Math is most commonly thought of as computation, and students who struggle with computation feel like that is evidence that they can’t do math. But math is more than computation. It’s a way that humans experience the world. A student who is really good at music or drumming or rapping is keeping time with fractions, even if they don’t describe it in those words or understand it in those terms. Students who are great at video games are performing spatial thinking that is also mathematical.
Helping students understand that math is not just a subject they study in school — but something they use naturally to interact with and relate to the world — makes it more accessible and helps them understand that they and the people around them do math all the time. Students need opportunities to demonstrate a variety of strategies and ways of thinking about math to help connect math in their personal world to math in school.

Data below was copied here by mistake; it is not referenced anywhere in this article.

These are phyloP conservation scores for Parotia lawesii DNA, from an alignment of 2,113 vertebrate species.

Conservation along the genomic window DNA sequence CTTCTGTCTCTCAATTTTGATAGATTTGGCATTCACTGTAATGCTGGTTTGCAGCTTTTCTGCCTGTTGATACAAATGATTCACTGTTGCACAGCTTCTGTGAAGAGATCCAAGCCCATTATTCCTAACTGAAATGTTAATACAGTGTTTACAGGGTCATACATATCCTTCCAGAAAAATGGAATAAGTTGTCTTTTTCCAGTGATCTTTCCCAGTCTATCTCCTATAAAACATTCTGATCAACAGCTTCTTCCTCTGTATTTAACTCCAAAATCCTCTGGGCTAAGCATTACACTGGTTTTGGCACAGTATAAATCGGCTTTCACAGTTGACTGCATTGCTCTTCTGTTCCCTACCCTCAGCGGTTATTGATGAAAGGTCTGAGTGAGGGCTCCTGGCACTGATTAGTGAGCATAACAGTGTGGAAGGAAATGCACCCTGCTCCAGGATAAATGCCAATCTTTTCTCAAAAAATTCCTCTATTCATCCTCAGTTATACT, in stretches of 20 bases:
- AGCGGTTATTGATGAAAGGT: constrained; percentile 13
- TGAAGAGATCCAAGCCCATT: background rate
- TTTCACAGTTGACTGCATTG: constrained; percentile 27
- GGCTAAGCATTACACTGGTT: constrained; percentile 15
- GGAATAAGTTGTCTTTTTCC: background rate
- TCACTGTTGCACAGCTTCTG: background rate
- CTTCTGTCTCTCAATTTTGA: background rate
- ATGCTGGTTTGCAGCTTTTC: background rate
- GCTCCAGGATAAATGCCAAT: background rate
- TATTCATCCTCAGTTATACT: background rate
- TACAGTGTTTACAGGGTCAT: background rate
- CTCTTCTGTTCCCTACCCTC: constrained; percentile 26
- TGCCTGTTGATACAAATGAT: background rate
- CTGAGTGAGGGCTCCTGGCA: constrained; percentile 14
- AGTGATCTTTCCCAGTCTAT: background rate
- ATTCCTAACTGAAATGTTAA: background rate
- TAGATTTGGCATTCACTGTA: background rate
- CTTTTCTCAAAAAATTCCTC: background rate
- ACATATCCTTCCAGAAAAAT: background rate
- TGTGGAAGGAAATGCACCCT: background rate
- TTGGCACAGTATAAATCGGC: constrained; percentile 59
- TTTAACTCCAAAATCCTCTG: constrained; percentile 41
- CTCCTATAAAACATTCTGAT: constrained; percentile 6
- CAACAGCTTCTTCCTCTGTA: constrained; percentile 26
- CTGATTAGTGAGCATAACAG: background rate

Who knows math?
If you ask students this question, they will tell you the teacher knows math, and the kid who’s always raising her hand knows math. But they might not say, “I know math.”
Helping them understand that they do, in fact, know math goes back to that question about what math looks like. Sure, it’s the teacher and the students eager to answer every question, but it’s also the athletes calculating angles in football or basketball. It’s also artists subconsciously using the rule of thirds to compose a picture or relying on geometry to give a drawing perspective and depth.
All students are people who know math. Whether they realize it or not, they do math every day. Every day they probably engage in some type of estimation activity, like traveling to school or budgeting time.